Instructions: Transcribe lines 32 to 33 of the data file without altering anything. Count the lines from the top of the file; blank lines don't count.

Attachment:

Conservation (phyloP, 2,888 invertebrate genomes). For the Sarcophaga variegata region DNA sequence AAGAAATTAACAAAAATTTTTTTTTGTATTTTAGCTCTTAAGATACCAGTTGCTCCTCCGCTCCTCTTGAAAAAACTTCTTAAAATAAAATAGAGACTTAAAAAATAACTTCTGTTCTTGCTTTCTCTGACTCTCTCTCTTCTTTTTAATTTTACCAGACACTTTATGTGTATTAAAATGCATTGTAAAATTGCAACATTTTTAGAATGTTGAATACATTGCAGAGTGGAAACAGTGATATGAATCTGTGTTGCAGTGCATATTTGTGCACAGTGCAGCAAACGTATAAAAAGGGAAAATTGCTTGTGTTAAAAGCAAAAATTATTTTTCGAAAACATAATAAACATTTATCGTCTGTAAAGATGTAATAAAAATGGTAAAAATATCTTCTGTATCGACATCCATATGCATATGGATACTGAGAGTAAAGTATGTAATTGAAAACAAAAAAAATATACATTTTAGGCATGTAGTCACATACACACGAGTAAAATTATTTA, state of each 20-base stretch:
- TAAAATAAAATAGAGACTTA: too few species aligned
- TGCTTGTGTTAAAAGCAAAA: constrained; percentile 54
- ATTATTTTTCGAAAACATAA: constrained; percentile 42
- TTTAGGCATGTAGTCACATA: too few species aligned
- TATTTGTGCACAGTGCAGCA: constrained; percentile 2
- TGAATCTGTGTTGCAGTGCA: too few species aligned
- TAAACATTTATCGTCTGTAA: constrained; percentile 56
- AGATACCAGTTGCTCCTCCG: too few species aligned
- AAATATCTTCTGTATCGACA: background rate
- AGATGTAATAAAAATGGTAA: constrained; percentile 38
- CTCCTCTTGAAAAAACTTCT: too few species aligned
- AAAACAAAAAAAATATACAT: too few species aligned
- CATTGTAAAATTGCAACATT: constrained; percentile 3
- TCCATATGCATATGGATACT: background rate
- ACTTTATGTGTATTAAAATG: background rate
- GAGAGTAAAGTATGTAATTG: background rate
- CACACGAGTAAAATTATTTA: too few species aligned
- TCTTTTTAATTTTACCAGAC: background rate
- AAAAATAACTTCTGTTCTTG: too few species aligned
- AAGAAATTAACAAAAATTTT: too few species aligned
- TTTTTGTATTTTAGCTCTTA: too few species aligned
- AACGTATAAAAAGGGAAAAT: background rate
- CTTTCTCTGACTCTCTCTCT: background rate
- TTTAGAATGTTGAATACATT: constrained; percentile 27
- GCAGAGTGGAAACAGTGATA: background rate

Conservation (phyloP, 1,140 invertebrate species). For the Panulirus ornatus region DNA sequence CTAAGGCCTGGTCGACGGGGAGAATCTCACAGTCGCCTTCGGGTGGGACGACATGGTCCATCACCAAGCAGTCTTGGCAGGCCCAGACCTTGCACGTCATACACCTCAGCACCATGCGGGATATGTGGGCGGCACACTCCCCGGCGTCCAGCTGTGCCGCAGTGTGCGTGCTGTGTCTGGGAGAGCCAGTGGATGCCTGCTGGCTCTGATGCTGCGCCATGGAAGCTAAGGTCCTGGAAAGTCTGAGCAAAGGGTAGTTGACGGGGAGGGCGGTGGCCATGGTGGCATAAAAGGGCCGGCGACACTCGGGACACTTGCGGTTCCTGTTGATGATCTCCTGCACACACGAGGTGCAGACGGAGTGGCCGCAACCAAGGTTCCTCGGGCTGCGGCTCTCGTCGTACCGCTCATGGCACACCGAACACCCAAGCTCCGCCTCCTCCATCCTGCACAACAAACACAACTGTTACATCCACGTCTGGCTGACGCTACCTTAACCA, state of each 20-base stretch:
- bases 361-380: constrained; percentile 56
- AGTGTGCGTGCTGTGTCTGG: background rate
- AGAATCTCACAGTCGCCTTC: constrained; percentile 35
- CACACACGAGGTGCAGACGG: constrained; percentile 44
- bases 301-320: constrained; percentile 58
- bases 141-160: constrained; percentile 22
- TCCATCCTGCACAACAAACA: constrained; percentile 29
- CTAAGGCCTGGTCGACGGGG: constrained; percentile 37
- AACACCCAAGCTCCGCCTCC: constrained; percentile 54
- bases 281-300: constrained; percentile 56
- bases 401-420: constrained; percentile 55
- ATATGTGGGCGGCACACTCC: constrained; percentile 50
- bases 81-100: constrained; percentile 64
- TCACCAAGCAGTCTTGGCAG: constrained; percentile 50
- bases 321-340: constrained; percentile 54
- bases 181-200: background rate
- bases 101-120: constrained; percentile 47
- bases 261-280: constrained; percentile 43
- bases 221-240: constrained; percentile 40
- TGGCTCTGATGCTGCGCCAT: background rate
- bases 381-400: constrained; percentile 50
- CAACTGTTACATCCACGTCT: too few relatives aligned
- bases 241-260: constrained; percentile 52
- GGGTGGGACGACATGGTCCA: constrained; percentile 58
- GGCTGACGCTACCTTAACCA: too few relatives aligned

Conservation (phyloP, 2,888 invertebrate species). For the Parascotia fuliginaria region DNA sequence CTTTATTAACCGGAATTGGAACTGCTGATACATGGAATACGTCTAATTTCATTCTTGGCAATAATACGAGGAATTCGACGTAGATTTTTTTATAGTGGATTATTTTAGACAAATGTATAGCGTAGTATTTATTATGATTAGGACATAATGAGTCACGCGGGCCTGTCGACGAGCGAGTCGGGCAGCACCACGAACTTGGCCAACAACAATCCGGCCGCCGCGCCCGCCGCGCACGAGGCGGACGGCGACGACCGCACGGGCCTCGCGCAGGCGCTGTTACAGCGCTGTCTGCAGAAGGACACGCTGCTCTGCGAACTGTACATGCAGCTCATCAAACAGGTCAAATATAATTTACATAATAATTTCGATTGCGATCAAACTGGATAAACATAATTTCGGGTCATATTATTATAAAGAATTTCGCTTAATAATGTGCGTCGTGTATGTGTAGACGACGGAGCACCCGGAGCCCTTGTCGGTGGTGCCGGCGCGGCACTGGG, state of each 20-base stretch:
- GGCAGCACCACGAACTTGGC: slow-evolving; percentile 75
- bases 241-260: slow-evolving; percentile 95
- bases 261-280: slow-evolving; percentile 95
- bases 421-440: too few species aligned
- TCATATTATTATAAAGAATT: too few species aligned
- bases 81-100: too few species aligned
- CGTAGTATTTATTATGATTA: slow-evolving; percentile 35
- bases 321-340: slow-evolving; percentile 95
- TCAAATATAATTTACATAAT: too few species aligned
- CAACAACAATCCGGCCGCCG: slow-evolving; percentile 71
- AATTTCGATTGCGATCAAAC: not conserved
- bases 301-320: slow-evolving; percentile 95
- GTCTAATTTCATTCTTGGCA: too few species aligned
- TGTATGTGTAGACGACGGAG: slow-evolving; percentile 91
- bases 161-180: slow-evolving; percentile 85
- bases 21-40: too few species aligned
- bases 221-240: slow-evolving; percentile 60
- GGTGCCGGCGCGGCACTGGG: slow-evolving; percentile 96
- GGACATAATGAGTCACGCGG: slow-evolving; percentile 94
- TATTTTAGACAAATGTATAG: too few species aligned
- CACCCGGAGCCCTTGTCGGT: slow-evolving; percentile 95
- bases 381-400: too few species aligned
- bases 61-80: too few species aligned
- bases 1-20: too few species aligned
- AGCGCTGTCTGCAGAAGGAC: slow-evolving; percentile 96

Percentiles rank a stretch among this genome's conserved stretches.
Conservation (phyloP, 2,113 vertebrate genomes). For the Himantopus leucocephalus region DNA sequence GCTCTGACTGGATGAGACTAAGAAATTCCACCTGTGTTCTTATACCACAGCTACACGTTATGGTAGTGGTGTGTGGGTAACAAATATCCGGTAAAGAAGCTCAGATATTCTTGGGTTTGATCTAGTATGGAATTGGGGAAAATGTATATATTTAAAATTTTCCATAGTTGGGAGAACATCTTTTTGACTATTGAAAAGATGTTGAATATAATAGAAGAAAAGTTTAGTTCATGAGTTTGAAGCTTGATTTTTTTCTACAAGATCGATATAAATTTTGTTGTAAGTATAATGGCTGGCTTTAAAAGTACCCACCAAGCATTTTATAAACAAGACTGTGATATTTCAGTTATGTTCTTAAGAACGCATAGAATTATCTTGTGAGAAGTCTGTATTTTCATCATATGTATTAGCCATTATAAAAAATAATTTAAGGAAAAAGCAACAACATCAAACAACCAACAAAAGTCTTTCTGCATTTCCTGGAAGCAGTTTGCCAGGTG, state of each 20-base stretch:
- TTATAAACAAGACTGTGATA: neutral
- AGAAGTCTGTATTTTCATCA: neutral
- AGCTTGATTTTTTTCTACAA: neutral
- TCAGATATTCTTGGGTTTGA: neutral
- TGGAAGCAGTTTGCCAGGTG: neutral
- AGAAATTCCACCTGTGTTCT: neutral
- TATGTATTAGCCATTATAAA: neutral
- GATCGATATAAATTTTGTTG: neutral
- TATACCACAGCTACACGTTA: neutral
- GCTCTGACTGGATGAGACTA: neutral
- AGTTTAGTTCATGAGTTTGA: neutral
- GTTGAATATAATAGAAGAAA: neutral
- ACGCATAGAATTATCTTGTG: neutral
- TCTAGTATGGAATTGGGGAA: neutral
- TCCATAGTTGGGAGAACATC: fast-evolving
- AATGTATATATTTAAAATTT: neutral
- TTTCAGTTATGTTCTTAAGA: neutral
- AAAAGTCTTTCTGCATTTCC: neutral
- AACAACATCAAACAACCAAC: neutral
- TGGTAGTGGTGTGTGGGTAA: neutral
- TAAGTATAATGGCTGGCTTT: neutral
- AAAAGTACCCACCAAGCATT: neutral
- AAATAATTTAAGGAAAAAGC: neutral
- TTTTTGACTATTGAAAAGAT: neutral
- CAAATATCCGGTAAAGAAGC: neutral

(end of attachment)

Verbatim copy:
- bases 301-320: constrained; percentile 58
- bases 141-160: constrained; percentile 22